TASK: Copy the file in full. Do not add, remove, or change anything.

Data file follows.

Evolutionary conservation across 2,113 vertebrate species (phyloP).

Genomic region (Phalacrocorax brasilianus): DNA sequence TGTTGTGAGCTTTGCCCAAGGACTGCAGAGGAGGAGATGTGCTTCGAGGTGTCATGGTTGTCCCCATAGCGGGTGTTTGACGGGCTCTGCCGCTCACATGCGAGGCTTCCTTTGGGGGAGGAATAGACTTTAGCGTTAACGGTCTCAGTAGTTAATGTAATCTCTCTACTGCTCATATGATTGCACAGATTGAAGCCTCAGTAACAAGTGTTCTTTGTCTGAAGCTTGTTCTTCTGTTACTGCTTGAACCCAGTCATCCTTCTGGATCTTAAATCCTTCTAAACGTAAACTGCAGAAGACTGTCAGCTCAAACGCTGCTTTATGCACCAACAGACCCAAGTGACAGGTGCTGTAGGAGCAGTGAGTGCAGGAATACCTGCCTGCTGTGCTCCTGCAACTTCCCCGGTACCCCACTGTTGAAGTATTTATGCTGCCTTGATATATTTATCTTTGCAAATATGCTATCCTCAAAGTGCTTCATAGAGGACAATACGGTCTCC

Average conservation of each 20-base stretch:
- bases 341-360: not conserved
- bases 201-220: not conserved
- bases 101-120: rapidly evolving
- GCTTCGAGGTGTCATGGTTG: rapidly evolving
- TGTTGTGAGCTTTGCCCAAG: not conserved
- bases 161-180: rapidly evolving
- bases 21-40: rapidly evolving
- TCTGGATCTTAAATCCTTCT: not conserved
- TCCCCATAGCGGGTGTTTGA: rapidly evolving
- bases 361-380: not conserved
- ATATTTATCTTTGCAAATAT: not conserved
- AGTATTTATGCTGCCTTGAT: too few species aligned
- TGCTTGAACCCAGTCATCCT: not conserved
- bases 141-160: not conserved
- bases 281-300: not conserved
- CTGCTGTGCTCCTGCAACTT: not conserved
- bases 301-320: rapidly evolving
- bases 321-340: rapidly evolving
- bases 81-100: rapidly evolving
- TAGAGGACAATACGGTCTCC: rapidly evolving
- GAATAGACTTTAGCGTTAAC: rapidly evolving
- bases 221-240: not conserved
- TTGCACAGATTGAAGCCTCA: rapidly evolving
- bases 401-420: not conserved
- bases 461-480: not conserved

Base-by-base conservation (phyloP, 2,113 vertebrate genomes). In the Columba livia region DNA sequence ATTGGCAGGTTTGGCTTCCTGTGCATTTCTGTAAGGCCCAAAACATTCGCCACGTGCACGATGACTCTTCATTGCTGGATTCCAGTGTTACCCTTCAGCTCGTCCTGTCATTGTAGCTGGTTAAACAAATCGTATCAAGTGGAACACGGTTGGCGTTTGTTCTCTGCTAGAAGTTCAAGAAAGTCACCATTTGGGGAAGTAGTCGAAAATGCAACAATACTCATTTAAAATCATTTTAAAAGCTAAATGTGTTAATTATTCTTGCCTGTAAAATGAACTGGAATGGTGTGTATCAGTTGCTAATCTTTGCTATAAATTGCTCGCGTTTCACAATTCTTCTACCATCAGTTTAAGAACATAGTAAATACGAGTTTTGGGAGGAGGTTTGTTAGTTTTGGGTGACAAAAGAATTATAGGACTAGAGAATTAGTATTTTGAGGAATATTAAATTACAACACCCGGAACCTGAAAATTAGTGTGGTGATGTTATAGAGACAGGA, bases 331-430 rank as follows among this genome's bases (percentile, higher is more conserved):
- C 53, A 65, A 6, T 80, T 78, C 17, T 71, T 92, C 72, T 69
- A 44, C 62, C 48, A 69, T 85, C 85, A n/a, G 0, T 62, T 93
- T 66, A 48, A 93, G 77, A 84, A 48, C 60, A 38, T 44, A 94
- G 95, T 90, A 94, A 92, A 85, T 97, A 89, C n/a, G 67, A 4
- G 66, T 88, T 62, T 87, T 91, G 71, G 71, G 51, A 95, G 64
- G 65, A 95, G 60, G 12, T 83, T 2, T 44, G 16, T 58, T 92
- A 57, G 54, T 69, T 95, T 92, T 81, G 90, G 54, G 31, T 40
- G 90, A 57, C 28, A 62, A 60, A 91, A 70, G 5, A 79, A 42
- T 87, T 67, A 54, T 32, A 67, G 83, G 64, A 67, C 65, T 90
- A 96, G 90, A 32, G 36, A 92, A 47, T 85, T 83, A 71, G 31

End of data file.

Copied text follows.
Evolutionary conservation across 2,113 vertebrate species (phyloP).

Genomic region (Phalacrocorax brasilianus): DNA sequence TGTTGTGAGCTTTGCCCAAGGACTGCAGAGGAGGAGATGTGCTTCGAGGTGTCATGGTTGTCCCCATAGCGGGTGTTTGACGGGCTCTGCCGCTCACATGCGAGGCTTCCTTTGGGGGAGGAATAGACTTTAGCGTTAACGGTCTCAGTAGTTAATGTAATCTCTCTACTGCTCATATGATTGCACAGATTGAAGCCTCAGTAACAAGTGTTCTTTGTCTGAAGCTTGTTCTTCTGTTACTGCTTGAACCCAGTCATCCTTCTGGATCTTAAATCCTTCTAAACGTAAACTGCAGAAGACTGTCAGCTCAAACGCTGCTTTATGCACCAACAGACCCAAGTGACAGGTGCTGTAGGAGCAGTGAGTGCAGGAATACCTGCCTGCTGTGCTCCTGCAACTTCCCCGGTACCCCACTGTTGAAGTATTTATGCTGCCTTGATATATTTATCTTTGCAAATATGCTATCCTCAAAGTGCTTCATAGAGGACAATACGGTCTCC

Average conservation of each 20-base stretch:
- bases 341-360: not conserved
- bases 201-220: not conserved
- bases 101-120: rapidly evolving
- GCTTCGAGGTGTCATGGTTG: rapidly evolving
- TGTTGTGAGCTTTGCCCAAG: not conserved
- bases 161-180: rapidly evolving
- bases 21-40: rapidly evolving
- TCTGGATCTTAAATCCTTCT: not conserved
- TCCCCATAGCGGGTGTTTGA: rapidly evolving
- bases 361-380: not conserved
- ATATTTATCTTTGCAAATAT: not conserved
- AGTATTTATGCTGCCTTGAT: too few species aligned
- TGCTTGAACCCAGTCATCCT: not conserved
- bases 141-160: not conserved
- bases 281-300: not conserved
- CTGCTGTGCTCCTGCAACTT: not conserved
- bases 301-320: rapidly evolving
- bases 321-340: rapidly evolving
- bases 81-100: rapidly evolving
- TAGAGGACAATACGGTCTCC: rapidly evolving
- GAATAGACTTTAGCGTTAAC: rapidly evolving
- bases 221-240: not conserved
- TTGCACAGATTGAAGCCTCA: rapidly evolving
- bases 401-420: not conserved
- bases 461-480: not conserved

Base-by-base conservation (phyloP, 2,113 vertebrate genomes). In the Columba livia region DNA sequence ATTGGCAGGTTTGGCTTCCTGTGCATTTCTGTAAGGCCCAAAACATTCGCCACGTGCACGATGACTCTTCATTGCTGGATTCCAGTGTTACCCTTCAGCTCGTCCTGTCATTGTAGCTGGTTAAACAAATCGTATCAAGTGGAACACGGTTGGCGTTTGTTCTCTGCTAGAAGTTCAAGAAAGTCACCATTTGGGGAAGTAGTCGAAAATGCAACAATACTCATTTAAAATCATTTTAAAAGCTAAATGTGTTAATTATTCTTGCCTGTAAAATGAACTGGAATGGTGTGTATCAGTTGCTAATCTTTGCTATAAATTGCTCGCGTTTCACAATTCTTCTACCATCAGTTTAAGAACATAGTAAATACGAGTTTTGGGAGGAGGTTTGTTAGTTTTGGGTGACAAAAGAATTATAGGACTAGAGAATTAGTATTTTGAGGAATATTAAATTACAACACCCGGAACCTGAAAATTAGTGTGGTGATGTTATAGAGACAGGA, bases 331-430 rank as follows among this genome's bases (percentile, higher is more conserved):
- C 53, A 65, A 6, T 80, T 78, C 17, T 71, T 92, C 72, T 69
- A 44, C 62, C 48, A 69, T 85, C 85, A n/a, G 0, T 62, T 93
- T 66, A 48, A 93, G 77, A 84, A 48, C 60, A 38, T 44, A 94
- G 95, T 90, A 94, A 92, A 85, T 97, A 89, C n/a, G 67, A 4
- G 66, T 88, T 62, T 87, T 91, G 71, G 71, G 51, A 95, G 64
- G 65, A 95, G 60, G 12, T 83, T 2, T 44, G 16, T 58, T 92
- A 57, G 54, T 69, T 95, T 92, T 81, G 90, G 54, G 31, T 40
- G 90, A 57, C 28, A 62, A 60, A 91, A 70, G 5, A 79, A 42
- T 87, T 67, A 54, T 32, A 67, G 83, G 64, A 67, C 65, T 90
- A 96, G 90, A 32, G 36, A 92, A 47, T 85, T 83, A 71, G 31